Salt and pepper add flavor to your food—your new hand-painted ceramic shakers are here to add flavor to your table. Their ornate floral design is an aesthetic staple of Palestinian heritage, curlicuing its way through mosques, homes, clothing—and many thousands of years.
Abd Jabari is a painter with Hebron Glass, a family company of glass and ceramic handicraft employing 60 artisans in the ancient city of Hebron. Lying on a pilgrimage route connecting Jerusalem to Makkah, Hebron has since ancient times been both a commercial hub and a city of great religious importance for Jews, Muslims, and Christians.
Tucked into a poor quarter of this oldest of cities, Abd paints the antique floral pattern onto ceramic shapes, making a living in this quiet, most ancient of ways. He sees his art as a way of painting Palestinian culture into the future.
Suggested use: Keep on the table for daily use, or reserve for holiday and party settings.
The land surrounding the ancient city of Hebron is rich with sand and clay, making it no wonder that glassware and ceramics are such prevalent handicrafts of the region.
Hebron is one of the oldest inhabited cities in the world, with archeological finds dating back some 5,000 years. Shards of ancient pottery may even bear floral patterns similar to the classic Palestinian design curling delicately across your new spoon rest.
Nour Diba, whose skillful painter’s hand deftly tends to the design’s fine eddies and curves, is an employee of Hebron Glass, a family company of glass and ceramic handicraft employing 60 artisans.
Suggested use: Situate on your stove or countertop for a splash of Middle Eastern flare and save those surfaces from drippy spoons you’re not quite ready to toss in the sink just yet.
Your new spice bowl hails from India, heart of the ancient spice trade, famous for those exotic fires—ginger, cinnamon, and turmeric. These days, The Village Experience seeks to tap into contemporary avenues of international trade as a means of uplifting impoverished communities and especially women in the developing world.
Rabindranath and his wife Nila are two artisans at the helm of the West Bengal woodcarving community that fashioned your new bowl. Situated in a low-lying delta, this largely agricultural region has been hit hard by climate change. Traditional woodworking skills have become more important than ever in supplying vital income. By working with The Village Experience, and specifically as a result of GlobeIn’s large order, this community has seen a 23% increase in revenue over the past year.
Suggested use: Fill with your favorite spice, a meal-specific spice, or after-dinner mints!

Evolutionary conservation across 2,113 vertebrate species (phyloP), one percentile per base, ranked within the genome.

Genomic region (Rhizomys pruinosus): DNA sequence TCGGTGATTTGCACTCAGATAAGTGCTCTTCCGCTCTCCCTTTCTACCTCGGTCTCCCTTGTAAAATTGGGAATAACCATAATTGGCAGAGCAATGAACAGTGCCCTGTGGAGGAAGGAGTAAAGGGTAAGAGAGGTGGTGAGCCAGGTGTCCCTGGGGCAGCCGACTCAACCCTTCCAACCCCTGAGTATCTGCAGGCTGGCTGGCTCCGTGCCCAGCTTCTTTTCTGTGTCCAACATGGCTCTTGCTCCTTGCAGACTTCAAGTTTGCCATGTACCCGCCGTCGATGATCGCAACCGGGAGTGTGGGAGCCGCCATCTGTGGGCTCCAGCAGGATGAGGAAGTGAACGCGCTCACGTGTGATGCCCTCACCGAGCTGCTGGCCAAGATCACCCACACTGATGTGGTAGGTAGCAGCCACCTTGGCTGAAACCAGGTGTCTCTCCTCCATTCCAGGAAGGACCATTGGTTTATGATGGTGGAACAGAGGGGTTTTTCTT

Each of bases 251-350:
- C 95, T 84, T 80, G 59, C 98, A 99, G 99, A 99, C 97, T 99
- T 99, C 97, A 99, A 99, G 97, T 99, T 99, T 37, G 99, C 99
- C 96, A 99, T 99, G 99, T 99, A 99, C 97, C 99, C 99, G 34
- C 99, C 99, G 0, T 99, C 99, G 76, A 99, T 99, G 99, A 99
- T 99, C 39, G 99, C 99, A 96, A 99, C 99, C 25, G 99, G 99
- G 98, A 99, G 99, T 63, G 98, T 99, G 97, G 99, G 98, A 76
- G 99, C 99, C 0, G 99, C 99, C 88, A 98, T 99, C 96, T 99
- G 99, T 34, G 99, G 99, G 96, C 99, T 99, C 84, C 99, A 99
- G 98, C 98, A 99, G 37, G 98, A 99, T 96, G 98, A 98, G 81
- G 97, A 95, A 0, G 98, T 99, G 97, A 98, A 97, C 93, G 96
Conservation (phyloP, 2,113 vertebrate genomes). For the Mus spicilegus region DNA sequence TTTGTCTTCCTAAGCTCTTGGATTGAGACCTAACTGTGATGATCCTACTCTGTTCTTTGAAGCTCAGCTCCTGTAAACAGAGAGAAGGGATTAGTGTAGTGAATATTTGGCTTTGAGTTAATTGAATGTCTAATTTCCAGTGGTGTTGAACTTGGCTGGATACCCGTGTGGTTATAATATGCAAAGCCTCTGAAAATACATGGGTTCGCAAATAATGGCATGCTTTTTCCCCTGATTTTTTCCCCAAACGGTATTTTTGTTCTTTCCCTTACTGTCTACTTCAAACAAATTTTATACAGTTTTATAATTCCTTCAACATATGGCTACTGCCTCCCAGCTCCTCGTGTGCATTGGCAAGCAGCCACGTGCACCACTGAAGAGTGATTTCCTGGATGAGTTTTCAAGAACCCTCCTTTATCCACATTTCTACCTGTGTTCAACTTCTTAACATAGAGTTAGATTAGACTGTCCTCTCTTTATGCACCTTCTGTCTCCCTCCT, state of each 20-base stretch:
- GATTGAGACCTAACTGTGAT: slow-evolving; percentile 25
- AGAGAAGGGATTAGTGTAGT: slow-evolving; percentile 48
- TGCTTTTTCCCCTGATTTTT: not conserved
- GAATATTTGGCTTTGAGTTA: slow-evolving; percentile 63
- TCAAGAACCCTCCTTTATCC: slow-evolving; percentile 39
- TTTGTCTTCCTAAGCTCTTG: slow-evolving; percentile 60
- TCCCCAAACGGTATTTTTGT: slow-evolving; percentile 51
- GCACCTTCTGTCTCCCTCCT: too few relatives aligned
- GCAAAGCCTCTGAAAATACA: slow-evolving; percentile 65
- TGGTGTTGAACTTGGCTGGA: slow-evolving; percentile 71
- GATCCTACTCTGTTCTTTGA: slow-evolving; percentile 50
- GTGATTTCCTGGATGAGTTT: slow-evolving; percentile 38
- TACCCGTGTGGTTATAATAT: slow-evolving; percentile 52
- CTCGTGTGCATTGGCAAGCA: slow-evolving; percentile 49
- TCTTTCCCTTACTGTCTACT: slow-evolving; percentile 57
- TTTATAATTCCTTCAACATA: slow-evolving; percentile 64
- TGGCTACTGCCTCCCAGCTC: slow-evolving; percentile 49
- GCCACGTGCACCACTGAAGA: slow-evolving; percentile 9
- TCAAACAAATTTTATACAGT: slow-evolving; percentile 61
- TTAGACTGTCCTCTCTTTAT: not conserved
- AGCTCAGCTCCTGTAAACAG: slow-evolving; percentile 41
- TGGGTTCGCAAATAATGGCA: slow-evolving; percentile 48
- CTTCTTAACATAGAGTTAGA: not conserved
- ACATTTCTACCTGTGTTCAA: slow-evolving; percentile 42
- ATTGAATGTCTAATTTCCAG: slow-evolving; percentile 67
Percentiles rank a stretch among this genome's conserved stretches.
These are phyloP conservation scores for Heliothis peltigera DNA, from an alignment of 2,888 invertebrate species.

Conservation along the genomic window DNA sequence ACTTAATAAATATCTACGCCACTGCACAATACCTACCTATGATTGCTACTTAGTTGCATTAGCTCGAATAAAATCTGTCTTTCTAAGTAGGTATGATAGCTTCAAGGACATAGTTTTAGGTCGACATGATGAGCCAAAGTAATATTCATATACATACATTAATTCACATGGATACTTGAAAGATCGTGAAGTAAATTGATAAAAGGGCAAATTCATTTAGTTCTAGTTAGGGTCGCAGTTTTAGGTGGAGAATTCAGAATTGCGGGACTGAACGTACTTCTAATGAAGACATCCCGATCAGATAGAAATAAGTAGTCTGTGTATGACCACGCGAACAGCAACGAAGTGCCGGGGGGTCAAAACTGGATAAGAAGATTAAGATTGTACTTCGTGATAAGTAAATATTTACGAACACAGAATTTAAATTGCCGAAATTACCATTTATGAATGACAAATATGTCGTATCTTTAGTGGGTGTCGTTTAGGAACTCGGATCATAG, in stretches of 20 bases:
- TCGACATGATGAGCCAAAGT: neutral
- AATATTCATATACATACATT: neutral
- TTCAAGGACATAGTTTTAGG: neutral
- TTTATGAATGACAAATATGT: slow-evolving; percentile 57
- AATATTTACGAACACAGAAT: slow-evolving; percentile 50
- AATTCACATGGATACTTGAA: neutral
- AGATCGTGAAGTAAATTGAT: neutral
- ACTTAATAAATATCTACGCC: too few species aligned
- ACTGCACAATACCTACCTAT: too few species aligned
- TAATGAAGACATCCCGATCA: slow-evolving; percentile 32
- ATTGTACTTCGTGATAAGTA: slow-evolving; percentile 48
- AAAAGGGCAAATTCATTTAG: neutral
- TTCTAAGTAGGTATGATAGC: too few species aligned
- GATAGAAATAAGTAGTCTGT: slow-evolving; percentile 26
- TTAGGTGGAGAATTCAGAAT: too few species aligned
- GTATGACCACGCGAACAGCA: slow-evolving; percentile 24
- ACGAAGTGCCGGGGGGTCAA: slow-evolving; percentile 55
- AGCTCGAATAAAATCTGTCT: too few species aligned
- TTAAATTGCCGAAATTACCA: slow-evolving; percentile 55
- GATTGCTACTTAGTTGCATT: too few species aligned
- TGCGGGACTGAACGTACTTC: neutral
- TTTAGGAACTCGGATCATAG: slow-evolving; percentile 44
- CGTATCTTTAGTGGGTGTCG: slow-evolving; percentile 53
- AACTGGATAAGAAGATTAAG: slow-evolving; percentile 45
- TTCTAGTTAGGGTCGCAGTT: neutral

Just a dash of salt, and suddenly your food has so much more to say! A vital mineral for the body, salt adds the exclamation point to any dish, emphasizing every nuance of flavor.
Yet, as founder of roads Philippine Sea Salts points out, not all salt is created equal. Known as Ilocano Asin, your new sea salt was harvested from the pure seawaters off the island of Luzon by traditional salt farmers, or asinderos. Unlike highly processed generic table salts, the hollow crystals of this hand-crafted product offer a crunchy texture, while their flakiness melts bright mineral wealth crisp to the tongue into food.
Leaves of the romblon plant, woven by a network of women weavers on the tiny island of Cabilao, form the durable and eco-friendly box housing your new asin.
Suggested use: Whether savory or sweet, give your food a boost—use for grilling, roasting, and finishing.
Introducing Doña Filomena. Doña Filomena is one of fifteen basket weavers working for Doña Selerina in the remote town of San Luis Amatlán, Oaxaca, where marginalized indigenous groups struggle to keep their old ways of life alive.
Filomena’s husband died many years ago, and she raised their four children as a single parent. With the children now married off, Filomena lives alone, taking care of her chickens and goats. Working with GlobeIn has allowed Filomena to provide food and medicine for herself, as well as the opportunity to emerge from her empty nest and be part of a project with the other weavers.
Together, the women gather palm leaves from the hills. They dry the palms in the sun and paint them. With a dexterity passed down through generations, tireless fingers bring ancestry to life. The women weave the palms into vibrant, multi-colored baskets.
Suggested use: Employ as a container for bulk spices, teas, or cereals.